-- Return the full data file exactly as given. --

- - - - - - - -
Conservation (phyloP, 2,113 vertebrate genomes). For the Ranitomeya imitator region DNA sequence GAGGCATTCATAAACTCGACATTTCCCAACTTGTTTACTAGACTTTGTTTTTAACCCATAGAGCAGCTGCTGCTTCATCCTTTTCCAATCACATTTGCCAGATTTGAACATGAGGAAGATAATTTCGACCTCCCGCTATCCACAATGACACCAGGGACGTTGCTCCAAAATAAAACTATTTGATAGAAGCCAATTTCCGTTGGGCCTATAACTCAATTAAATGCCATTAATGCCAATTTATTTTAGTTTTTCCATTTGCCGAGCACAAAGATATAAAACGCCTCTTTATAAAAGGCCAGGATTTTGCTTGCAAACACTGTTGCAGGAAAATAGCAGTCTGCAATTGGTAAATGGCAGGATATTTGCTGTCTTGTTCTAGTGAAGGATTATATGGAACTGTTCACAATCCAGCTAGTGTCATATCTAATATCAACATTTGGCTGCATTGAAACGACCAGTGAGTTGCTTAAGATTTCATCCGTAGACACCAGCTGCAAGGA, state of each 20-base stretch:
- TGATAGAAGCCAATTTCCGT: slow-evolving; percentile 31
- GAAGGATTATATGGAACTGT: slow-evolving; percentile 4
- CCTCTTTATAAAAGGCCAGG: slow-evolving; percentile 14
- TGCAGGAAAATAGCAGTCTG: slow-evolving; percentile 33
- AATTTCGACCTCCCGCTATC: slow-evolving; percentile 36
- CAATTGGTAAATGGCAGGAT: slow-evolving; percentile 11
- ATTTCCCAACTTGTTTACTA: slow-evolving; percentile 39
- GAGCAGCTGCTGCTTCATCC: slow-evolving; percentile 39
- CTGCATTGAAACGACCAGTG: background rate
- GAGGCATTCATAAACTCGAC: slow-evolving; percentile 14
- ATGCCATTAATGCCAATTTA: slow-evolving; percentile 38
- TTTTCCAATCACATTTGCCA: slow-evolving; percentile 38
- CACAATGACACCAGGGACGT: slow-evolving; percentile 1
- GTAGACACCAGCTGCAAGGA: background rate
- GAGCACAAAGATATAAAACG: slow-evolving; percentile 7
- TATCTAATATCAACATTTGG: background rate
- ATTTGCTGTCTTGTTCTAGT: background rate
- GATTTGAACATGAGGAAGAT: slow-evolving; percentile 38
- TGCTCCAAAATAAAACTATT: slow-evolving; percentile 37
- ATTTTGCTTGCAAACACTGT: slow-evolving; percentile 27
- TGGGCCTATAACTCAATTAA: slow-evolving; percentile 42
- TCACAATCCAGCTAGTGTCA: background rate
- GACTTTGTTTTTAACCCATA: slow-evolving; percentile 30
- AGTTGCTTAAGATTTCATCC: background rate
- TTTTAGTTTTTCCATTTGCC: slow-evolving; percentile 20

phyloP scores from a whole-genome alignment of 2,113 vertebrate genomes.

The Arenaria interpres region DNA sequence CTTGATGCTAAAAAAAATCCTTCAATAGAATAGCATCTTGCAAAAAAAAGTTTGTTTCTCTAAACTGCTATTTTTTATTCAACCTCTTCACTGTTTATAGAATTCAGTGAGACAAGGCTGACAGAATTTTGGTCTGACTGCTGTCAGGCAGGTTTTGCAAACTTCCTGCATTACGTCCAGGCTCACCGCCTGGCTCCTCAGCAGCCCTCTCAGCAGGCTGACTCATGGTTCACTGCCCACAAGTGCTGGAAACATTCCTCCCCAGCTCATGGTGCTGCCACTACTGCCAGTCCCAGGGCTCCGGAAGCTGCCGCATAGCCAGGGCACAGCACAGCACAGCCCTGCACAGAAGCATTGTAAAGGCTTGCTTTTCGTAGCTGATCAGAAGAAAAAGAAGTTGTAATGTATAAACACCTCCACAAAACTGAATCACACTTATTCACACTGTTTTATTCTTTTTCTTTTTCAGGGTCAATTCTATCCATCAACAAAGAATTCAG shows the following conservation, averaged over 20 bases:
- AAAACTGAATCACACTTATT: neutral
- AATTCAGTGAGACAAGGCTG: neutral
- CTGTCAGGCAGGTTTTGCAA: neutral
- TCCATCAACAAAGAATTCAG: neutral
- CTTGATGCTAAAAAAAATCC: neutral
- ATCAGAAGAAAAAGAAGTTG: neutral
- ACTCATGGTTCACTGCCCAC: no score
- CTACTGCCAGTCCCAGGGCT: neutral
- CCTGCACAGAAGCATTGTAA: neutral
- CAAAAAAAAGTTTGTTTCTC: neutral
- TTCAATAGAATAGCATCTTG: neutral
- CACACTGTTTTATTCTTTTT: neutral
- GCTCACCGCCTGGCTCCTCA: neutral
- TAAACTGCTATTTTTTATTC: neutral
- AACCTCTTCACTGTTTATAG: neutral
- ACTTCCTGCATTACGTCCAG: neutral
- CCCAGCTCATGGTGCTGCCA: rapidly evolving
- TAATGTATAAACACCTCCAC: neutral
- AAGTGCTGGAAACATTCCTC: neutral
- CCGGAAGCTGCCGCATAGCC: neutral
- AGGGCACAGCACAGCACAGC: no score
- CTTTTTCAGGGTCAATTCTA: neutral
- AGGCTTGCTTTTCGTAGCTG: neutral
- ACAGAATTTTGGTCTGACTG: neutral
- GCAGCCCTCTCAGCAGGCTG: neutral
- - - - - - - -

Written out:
Conservation (phyloP, 2,113 vertebrate genomes). For the Ranitomeya imitator region DNA sequence GAGGCATTCATAAACTCGACATTTCCCAACTTGTTTACTAGACTTTGTTTTTAACCCATAGAGCAGCTGCTGCTTCATCCTTTTCCAATCACATTTGCCAGATTTGAACATGAGGAAGATAATTTCGACCTCCCGCTATCCACAATGACACCAGGGACGTTGCTCCAAAATAAAACTATTTGATAGAAGCCAATTTCCGTTGGGCCTATAACTCAATTAAATGCCATTAATGCCAATTTATTTTAGTTTTTCCATTTGCCGAGCACAAAGATATAAAACGCCTCTTTATAAAAGGCCAGGATTTTGCTTGCAAACACTGTTGCAGGAAAATAGCAGTCTGCAATTGGTAAATGGCAGGATATTTGCTGTCTTGTTCTAGTGAAGGATTATATGGAACTGTTCACAATCCAGCTAGTGTCATATCTAATATCAACATTTGGCTGCATTGAAACGACCAGTGAGTTGCTTAAGATTTCATCCGTAGACACCAGCTGCAAGGA, state of each 20-base stretch:
- TGATAGAAGCCAATTTCCGT: slow-evolving; percentile 31
- GAAGGATTATATGGAACTGT: slow-evolving; percentile 4
- CCTCTTTATAAAAGGCCAGG: slow-evolving; percentile 14
- TGCAGGAAAATAGCAGTCTG: slow-evolving; percentile 33
- AATTTCGACCTCCCGCTATC: slow-evolving; percentile 36
- CAATTGGTAAATGGCAGGAT: slow-evolving; percentile 11
- ATTTCCCAACTTGTTTACTA: slow-evolving; percentile 39
- GAGCAGCTGCTGCTTCATCC: slow-evolving; percentile 39
- CTGCATTGAAACGACCAGTG: background rate
- GAGGCATTCATAAACTCGAC: slow-evolving; percentile 14
- ATGCCATTAATGCCAATTTA: slow-evolving; percentile 38
- TTTTCCAATCACATTTGCCA: slow-evolving; percentile 38
- CACAATGACACCAGGGACGT: slow-evolving; percentile 1
- GTAGACACCAGCTGCAAGGA: background rate
- GAGCACAAAGATATAAAACG: slow-evolving; percentile 7
- TATCTAATATCAACATTTGG: background rate
- ATTTGCTGTCTTGTTCTAGT: background rate
- GATTTGAACATGAGGAAGAT: slow-evolving; percentile 38
- TGCTCCAAAATAAAACTATT: slow-evolving; percentile 37
- ATTTTGCTTGCAAACACTGT: slow-evolving; percentile 27
- TGGGCCTATAACTCAATTAA: slow-evolving; percentile 42
- TCACAATCCAGCTAGTGTCA: background rate
- GACTTTGTTTTTAACCCATA: slow-evolving; percentile 30
- AGTTGCTTAAGATTTCATCC: background rate
- TTTTAGTTTTTCCATTTGCC: slow-evolving; percentile 20

phyloP scores from a whole-genome alignment of 2,113 vertebrate genomes.

The Arenaria interpres region DNA sequence CTTGATGCTAAAAAAAATCCTTCAATAGAATAGCATCTTGCAAAAAAAAGTTTGTTTCTCTAAACTGCTATTTTTTATTCAACCTCTTCACTGTTTATAGAATTCAGTGAGACAAGGCTGACAGAATTTTGGTCTGACTGCTGTCAGGCAGGTTTTGCAAACTTCCTGCATTACGTCCAGGCTCACCGCCTGGCTCCTCAGCAGCCCTCTCAGCAGGCTGACTCATGGTTCACTGCCCACAAGTGCTGGAAACATTCCTCCCCAGCTCATGGTGCTGCCACTACTGCCAGTCCCAGGGCTCCGGAAGCTGCCGCATAGCCAGGGCACAGCACAGCACAGCCCTGCACAGAAGCATTGTAAAGGCTTGCTTTTCGTAGCTGATCAGAAGAAAAAGAAGTTGTAATGTATAAACACCTCCACAAAACTGAATCACACTTATTCACACTGTTTTATTCTTTTTCTTTTTCAGGGTCAATTCTATCCATCAACAAAGAATTCAG shows the following conservation, averaged over 20 bases:
- AAAACTGAATCACACTTATT: neutral
- AATTCAGTGAGACAAGGCTG: neutral
- CTGTCAGGCAGGTTTTGCAA: neutral
- TCCATCAACAAAGAATTCAG: neutral
- CTTGATGCTAAAAAAAATCC: neutral
- ATCAGAAGAAAAAGAAGTTG: neutral
- ACTCATGGTTCACTGCCCAC: no score
- CTACTGCCAGTCCCAGGGCT: neutral
- CCTGCACAGAAGCATTGTAA: neutral
- CAAAAAAAAGTTTGTTTCTC: neutral
- TTCAATAGAATAGCATCTTG: neutral
- CACACTGTTTTATTCTTTTT: neutral
- GCTCACCGCCTGGCTCCTCA: neutral
- TAAACTGCTATTTTTTATTC: neutral
- AACCTCTTCACTGTTTATAG: neutral
- ACTTCCTGCATTACGTCCAG: neutral
- CCCAGCTCATGGTGCTGCCA: rapidly evolving
- TAATGTATAAACACCTCCAC: neutral
- AAGTGCTGGAAACATTCCTC: neutral
- CCGGAAGCTGCCGCATAGCC: neutral
- AGGGCACAGCACAGCACAGC: no score
- CTTTTTCAGGGTCAATTCTA: neutral
- AGGCTTGCTTTTCGTAGCTG: neutral
- ACAGAATTTTGGTCTGACTG: neutral
- GCAGCCCTCTCAGCAGGCTG: neutral